Generating a comprehensive catalog of enrichment sites and mapping the connectivity that underlies the transcriptional regulatory network mandates an unbiased genome-wide mapping technology. High density tiling arrays [11-17] are suitable, as they provide unprecedented base pair (bp) coverage and probe sequences in an unbiased manner, in both gene-rich and gene-poor regions of the genome. Contiguous blocks of the genome are tiled subsequent to the elimination of interspersed repeats and low complexity DNA sequences [18]. The union of a classical chromatin immunoprecipitation assay [14,19,20] with genomic tiling arrays facilitates an unbiased study of transcription factor binding and chromatin modification *in vivo*. ChIP on chip [11,13,14,19-21] has enabled researchers to localize and characterize regulatory targets. Evidence of TF binding to non-canonical sites, such as those at the 3' ends of genes or internal to genes [11] has also been shown. This category of TFBS can have weak array signal and p-value enrichment profiles. In such cases, reproducibility across replicate experiments, and characterization of experimental noise, are critical to the assessment of true positives [22]. While biochemical validation is the litmus test for TFBS it is not feasible at a genome wide level, underscoring the need for robust computational models and methods, such as the one proposed.

## Methods

### ChIP assay

Chromatin immunoprecipitation is a technique that enables mapping the *in vivo *enrichment sites of specific proteins of interest. It employs formaldehyde treatment of cells to covalently crosslink proteins to the DNA with which they are associated. The proteins are then isolated by immuno-affinity, which under ideal circumstances also isolate the associated DNA fragments. DNA is then recovered and analyzed by standard polymerase chain reaction (PCR) analysis. A shortcoming of this assay, in its standard form, is that it enables the study of a few target DNA regions at best, and therefore requires some *a priori *knowledge of appropriate regions for analysis. ChIP on chip obviates this limitation, and is therefore particularly effective for studying the dynamics of transcription factor binding in a genome-wide manner.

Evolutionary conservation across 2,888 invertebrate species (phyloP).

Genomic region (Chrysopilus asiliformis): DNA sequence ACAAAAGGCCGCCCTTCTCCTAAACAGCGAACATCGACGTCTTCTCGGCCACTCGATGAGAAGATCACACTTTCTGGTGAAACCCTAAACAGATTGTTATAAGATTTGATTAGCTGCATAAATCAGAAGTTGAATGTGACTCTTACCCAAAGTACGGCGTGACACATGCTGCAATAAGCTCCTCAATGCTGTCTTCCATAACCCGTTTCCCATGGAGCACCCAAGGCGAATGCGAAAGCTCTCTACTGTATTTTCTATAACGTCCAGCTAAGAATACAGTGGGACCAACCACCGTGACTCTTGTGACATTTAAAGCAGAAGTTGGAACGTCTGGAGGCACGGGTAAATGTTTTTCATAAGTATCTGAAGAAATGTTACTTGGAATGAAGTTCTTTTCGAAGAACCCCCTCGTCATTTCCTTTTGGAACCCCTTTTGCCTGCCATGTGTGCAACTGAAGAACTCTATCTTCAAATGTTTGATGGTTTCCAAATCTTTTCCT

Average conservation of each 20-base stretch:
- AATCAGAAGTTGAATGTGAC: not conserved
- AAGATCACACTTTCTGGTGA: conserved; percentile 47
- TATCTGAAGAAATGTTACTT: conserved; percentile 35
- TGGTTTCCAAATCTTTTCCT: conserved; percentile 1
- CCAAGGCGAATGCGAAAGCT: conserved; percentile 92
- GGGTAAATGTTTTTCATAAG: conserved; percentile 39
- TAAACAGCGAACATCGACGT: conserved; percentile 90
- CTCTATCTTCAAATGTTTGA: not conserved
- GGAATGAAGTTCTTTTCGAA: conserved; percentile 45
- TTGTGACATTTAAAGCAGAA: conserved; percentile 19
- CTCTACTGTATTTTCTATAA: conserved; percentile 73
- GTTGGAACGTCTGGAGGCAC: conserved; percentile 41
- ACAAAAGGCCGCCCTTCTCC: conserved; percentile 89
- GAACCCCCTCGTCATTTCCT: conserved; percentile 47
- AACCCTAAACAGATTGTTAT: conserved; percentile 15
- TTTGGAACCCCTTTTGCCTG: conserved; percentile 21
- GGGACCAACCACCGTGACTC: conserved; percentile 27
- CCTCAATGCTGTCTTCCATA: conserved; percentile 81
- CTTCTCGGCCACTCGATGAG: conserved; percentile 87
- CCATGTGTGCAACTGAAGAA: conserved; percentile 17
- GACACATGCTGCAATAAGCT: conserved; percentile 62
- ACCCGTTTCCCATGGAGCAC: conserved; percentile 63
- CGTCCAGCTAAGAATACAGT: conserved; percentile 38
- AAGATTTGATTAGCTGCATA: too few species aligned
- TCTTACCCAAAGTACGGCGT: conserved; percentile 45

### Tiling arrays – The Affymetrix platform

These tiling arrays employ short oligonucleotide probe-pairs, of length 25 bases (25 mers) to interrogate a specified genomic region. Each probe-pair includes a perfect match (PM) and a mismatch (MM). The MM sequence is identical to its corresponding PM sequence, except for the central (13^{th}) base. The objective of pairing a PM with a MM is to adjust for optical background noise and non-specific hybridization. A variety of tiling arrays with different probe and feature resolution are used for genome-wide transcription regulation studies. The probe resolution defines the center to center distance between two adjacent probes, in genomic space. A 22 bp probe resolution for 25 mers implies a 3 bp overlap (on average) between 2 adjacent probes. Currently, the probe resolution of the arrays encompasses a range from 5 bp-35 bp with feature resolution at 5μ and 10μ.

### Multi-factorial ChIP on chip experimental design

A generalized ChIP on chip experimental design for the study of a single TF could have total information content distributed across N arrays with J probes-pairs per array. The design could also include multiple cell lines (C), time points (T), and replicates (R), where the replicates are potentially of two types: biological (B) and technical (E). In totality, the multi-factorial experiment encompasses M arrays, where *M = *2 × *C *× *N *× *T *× *B *× *E*. The multiplier, 2, is indicative of a two-sample experiment comprising a control (CO) and treatment (TR). The control is the pull-down of genomic DNA or a non-specific antibody, and the treatment is the chromatin immunoprecipitated sample.

### Preliminary data analysis

The following fundamental steps in tiling array data processing are applied across the entire ChIP on chip dataset comprising M arrays. The steps include:

i) Background subtraction: PM-MM;

ii) Data normalization; [23-25]: median scaling and quantile normalization;

iii) Estimation of signal expression, ChIP or signal enrichment (SE), and p-value distribution. These distributions are computed using the Wilcoxon signed rank test (for p-value) and its associated Hodges Lehmann(HL) estimator (for SE)[11,26,27]. These metrics are estimated for all tiled probes per array. The SE and p-value distributions constitute the inputs to the proposed algorithm.